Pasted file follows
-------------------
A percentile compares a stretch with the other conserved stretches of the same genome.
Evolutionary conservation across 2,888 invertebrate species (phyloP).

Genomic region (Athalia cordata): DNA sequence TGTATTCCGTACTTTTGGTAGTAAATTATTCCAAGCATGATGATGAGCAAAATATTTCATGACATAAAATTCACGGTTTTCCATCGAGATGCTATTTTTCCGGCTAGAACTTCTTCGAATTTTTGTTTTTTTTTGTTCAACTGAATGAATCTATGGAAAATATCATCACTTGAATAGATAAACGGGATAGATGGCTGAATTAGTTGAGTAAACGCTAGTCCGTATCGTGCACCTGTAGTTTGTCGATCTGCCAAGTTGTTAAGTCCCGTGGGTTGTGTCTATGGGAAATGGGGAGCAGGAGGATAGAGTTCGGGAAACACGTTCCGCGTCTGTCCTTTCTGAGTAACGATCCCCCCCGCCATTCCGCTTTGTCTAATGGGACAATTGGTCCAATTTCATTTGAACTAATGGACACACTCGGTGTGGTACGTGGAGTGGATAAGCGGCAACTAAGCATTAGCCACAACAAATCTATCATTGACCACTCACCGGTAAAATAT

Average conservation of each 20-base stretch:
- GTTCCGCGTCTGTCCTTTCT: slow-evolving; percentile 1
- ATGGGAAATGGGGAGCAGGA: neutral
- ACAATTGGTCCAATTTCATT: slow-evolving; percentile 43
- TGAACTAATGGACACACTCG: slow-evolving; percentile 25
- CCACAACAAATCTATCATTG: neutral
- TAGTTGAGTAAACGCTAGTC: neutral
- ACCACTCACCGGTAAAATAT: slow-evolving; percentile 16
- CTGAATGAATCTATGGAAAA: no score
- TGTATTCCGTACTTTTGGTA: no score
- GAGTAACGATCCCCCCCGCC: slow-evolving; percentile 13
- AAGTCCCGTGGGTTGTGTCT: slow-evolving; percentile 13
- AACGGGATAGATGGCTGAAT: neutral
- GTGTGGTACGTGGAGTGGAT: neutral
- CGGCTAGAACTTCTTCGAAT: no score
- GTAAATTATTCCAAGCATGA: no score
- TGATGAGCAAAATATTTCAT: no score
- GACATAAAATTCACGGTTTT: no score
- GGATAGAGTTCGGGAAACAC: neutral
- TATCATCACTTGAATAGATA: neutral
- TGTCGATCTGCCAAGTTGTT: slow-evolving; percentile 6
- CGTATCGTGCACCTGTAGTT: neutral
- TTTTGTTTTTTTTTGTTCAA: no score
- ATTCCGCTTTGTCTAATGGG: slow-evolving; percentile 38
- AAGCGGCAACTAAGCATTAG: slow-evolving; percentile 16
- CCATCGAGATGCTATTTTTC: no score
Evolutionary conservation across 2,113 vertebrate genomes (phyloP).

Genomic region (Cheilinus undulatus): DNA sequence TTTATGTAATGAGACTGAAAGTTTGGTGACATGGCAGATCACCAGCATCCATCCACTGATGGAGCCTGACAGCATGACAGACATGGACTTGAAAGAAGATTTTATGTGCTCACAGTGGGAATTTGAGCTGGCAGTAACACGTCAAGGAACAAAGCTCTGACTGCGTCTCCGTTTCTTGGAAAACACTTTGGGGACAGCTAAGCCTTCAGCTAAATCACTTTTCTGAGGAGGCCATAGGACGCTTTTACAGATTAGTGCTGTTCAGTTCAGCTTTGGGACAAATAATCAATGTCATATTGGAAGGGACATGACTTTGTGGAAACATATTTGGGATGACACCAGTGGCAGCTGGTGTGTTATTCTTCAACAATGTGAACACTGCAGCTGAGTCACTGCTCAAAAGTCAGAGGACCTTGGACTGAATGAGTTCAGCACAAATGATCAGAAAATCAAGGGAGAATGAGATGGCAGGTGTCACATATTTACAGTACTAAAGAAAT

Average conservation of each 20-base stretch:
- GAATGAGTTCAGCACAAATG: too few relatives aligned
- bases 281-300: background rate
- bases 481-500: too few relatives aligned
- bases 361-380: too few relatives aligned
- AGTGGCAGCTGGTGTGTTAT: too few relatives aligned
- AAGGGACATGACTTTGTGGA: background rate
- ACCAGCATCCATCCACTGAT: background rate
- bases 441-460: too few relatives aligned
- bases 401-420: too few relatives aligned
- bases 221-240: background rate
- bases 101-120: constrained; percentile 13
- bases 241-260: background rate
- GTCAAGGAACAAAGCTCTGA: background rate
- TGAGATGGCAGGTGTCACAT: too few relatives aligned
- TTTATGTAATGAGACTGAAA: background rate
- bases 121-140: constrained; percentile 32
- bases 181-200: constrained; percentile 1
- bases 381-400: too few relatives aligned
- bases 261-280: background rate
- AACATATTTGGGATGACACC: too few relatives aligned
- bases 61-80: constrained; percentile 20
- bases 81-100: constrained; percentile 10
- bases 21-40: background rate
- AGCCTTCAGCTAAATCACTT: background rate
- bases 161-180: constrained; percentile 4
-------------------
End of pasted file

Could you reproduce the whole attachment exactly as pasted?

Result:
A percentile compares a stretch with the other conserved stretches of the same genome.
Evolutionary conservation across 2,888 invertebrate species (phyloP).

Genomic region (Athalia cordata): DNA sequence TGTATTCCGTACTTTTGGTAGTAAATTATTCCAAGCATGATGATGAGCAAAATATTTCATGACATAAAATTCACGGTTTTCCATCGAGATGCTATTTTTCCGGCTAGAACTTCTTCGAATTTTTGTTTTTTTTTGTTCAACTGAATGAATCTATGGAAAATATCATCACTTGAATAGATAAACGGGATAGATGGCTGAATTAGTTGAGTAAACGCTAGTCCGTATCGTGCACCTGTAGTTTGTCGATCTGCCAAGTTGTTAAGTCCCGTGGGTTGTGTCTATGGGAAATGGGGAGCAGGAGGATAGAGTTCGGGAAACACGTTCCGCGTCTGTCCTTTCTGAGTAACGATCCCCCCCGCCATTCCGCTTTGTCTAATGGGACAATTGGTCCAATTTCATTTGAACTAATGGACACACTCGGTGTGGTACGTGGAGTGGATAAGCGGCAACTAAGCATTAGCCACAACAAATCTATCATTGACCACTCACCGGTAAAATAT

Average conservation of each 20-base stretch:
- GTTCCGCGTCTGTCCTTTCT: slow-evolving; percentile 1
- ATGGGAAATGGGGAGCAGGA: neutral
- ACAATTGGTCCAATTTCATT: slow-evolving; percentile 43
- TGAACTAATGGACACACTCG: slow-evolving; percentile 25
- CCACAACAAATCTATCATTG: neutral
- TAGTTGAGTAAACGCTAGTC: neutral
- ACCACTCACCGGTAAAATAT: slow-evolving; percentile 16
- CTGAATGAATCTATGGAAAA: no score
- TGTATTCCGTACTTTTGGTA: no score
- GAGTAACGATCCCCCCCGCC: slow-evolving; percentile 13
- AAGTCCCGTGGGTTGTGTCT: slow-evolving; percentile 13
- AACGGGATAGATGGCTGAAT: neutral
- GTGTGGTACGTGGAGTGGAT: neutral
- CGGCTAGAACTTCTTCGAAT: no score
- GTAAATTATTCCAAGCATGA: no score
- TGATGAGCAAAATATTTCAT: no score
- GACATAAAATTCACGGTTTT: no score
- GGATAGAGTTCGGGAAACAC: neutral
- TATCATCACTTGAATAGATA: neutral
- TGTCGATCTGCCAAGTTGTT: slow-evolving; percentile 6
- CGTATCGTGCACCTGTAGTT: neutral
- TTTTGTTTTTTTTTGTTCAA: no score
- ATTCCGCTTTGTCTAATGGG: slow-evolving; percentile 38
- AAGCGGCAACTAAGCATTAG: slow-evolving; percentile 16
- CCATCGAGATGCTATTTTTC: no score
Evolutionary conservation across 2,113 vertebrate genomes (phyloP).

Genomic region (Cheilinus undulatus): DNA sequence TTTATGTAATGAGACTGAAAGTTTGGTGACATGGCAGATCACCAGCATCCATCCACTGATGGAGCCTGACAGCATGACAGACATGGACTTGAAAGAAGATTTTATGTGCTCACAGTGGGAATTTGAGCTGGCAGTAACACGTCAAGGAACAAAGCTCTGACTGCGTCTCCGTTTCTTGGAAAACACTTTGGGGACAGCTAAGCCTTCAGCTAAATCACTTTTCTGAGGAGGCCATAGGACGCTTTTACAGATTAGTGCTGTTCAGTTCAGCTTTGGGACAAATAATCAATGTCATATTGGAAGGGACATGACTTTGTGGAAACATATTTGGGATGACACCAGTGGCAGCTGGTGTGTTATTCTTCAACAATGTGAACACTGCAGCTGAGTCACTGCTCAAAAGTCAGAGGACCTTGGACTGAATGAGTTCAGCACAAATGATCAGAAAATCAAGGGAGAATGAGATGGCAGGTGTCACATATTTACAGTACTAAAGAAAT

Average conservation of each 20-base stretch:
- GAATGAGTTCAGCACAAATG: too few relatives aligned
- bases 281-300: background rate
- bases 481-500: too few relatives aligned
- bases 361-380: too few relatives aligned
- AGTGGCAGCTGGTGTGTTAT: too few relatives aligned
- AAGGGACATGACTTTGTGGA: background rate
- ACCAGCATCCATCCACTGAT: background rate
- bases 441-460: too few relatives aligned
- bases 401-420: too few relatives aligned
- bases 221-240: background rate
- bases 101-120: constrained; percentile 13
- bases 241-260: background rate
- GTCAAGGAACAAAGCTCTGA: background rate
- TGAGATGGCAGGTGTCACAT: too few relatives aligned
- TTTATGTAATGAGACTGAAA: background rate
- bases 121-140: constrained; percentile 32
- bases 181-200: constrained; percentile 1
- bases 381-400: too few relatives aligned
- bases 261-280: background rate
- AACATATTTGGGATGACACC: too few relatives aligned
- bases 61-80: constrained; percentile 20
- bases 81-100: constrained; percentile 10
- bases 21-40: background rate
- AGCCTTCAGCTAAATCACTT: background rate
- bases 161-180: constrained; percentile 4